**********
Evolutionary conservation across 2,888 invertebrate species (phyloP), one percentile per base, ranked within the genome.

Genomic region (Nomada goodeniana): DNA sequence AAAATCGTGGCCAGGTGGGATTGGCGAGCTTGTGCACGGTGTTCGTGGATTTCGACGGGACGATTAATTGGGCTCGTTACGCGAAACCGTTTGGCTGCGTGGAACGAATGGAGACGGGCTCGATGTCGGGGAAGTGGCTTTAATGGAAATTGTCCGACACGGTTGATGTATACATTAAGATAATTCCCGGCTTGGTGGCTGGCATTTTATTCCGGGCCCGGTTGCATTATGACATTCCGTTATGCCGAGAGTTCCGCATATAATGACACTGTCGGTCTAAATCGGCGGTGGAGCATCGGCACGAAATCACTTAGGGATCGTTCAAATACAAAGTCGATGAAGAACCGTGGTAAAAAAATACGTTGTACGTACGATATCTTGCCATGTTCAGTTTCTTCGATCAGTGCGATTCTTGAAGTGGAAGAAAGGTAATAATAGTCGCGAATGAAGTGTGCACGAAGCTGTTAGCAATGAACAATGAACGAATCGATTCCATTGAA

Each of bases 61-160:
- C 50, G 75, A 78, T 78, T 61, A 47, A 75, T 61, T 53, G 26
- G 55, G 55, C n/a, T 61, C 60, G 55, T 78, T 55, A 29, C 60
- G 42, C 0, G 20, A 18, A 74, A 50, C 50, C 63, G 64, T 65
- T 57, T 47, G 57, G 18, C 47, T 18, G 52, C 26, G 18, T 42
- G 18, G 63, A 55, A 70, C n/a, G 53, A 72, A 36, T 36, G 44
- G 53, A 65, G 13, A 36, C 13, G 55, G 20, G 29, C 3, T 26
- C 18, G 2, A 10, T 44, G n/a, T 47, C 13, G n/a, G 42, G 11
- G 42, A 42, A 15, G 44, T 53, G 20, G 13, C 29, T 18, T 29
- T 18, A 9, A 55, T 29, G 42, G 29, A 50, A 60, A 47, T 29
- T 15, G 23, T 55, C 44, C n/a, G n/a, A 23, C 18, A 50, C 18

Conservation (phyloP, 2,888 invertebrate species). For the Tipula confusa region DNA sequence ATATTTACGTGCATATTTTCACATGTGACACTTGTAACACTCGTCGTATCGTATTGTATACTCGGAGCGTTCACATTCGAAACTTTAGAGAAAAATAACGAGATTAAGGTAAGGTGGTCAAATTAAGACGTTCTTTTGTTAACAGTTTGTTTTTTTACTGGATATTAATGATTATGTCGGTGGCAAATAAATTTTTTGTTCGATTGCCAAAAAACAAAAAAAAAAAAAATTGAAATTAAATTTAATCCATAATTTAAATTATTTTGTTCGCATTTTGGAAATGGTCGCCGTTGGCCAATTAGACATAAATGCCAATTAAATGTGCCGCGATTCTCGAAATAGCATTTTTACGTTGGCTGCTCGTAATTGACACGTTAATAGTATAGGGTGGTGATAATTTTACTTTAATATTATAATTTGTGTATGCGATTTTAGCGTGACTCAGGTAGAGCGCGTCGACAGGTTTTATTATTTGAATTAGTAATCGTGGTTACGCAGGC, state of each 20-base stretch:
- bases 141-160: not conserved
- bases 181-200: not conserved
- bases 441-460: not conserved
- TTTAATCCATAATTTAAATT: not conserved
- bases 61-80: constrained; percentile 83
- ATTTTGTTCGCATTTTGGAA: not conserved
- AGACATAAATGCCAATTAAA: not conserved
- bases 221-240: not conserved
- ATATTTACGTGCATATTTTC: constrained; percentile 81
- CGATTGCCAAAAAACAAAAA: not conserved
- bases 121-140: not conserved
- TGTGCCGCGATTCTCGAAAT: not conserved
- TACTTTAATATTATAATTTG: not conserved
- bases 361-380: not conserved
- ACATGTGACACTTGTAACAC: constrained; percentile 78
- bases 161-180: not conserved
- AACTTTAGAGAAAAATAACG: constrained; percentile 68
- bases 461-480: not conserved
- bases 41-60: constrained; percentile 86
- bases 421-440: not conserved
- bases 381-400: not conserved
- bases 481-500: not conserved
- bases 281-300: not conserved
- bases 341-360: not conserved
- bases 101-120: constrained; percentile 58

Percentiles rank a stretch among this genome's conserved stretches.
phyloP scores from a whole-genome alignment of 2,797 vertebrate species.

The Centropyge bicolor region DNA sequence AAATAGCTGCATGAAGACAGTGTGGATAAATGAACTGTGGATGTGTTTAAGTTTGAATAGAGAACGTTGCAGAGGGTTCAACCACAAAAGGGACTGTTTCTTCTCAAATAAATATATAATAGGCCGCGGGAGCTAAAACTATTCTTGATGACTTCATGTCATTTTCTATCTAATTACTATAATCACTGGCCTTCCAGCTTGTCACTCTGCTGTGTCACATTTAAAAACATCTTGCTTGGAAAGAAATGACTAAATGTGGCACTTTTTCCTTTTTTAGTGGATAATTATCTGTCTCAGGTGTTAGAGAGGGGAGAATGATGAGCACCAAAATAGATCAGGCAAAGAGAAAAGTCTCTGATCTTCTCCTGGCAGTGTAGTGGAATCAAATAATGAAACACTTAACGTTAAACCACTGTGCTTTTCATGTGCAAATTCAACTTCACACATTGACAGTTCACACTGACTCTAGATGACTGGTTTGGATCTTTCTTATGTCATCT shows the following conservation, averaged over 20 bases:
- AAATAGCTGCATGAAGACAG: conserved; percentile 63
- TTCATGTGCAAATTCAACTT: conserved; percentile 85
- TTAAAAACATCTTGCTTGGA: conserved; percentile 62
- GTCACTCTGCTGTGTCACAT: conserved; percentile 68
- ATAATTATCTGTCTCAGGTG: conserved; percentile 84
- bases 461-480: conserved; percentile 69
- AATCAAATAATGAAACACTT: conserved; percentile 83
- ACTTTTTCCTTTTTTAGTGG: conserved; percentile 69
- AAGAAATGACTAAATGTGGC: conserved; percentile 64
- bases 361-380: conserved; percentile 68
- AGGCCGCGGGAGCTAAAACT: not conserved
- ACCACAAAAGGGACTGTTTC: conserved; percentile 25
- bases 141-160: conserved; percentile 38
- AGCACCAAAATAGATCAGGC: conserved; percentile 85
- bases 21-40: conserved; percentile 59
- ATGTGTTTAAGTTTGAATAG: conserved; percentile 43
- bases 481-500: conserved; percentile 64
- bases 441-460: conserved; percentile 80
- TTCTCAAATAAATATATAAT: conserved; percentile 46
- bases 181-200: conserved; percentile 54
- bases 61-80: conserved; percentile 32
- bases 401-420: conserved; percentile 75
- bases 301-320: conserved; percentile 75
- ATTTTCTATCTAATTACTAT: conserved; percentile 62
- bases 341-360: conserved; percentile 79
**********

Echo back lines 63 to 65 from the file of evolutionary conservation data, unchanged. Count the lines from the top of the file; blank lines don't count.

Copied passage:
- bases 61-80: conserved; percentile 32
- bases 401-420: conserved; percentile 75
- bases 301-320: conserved; percentile 75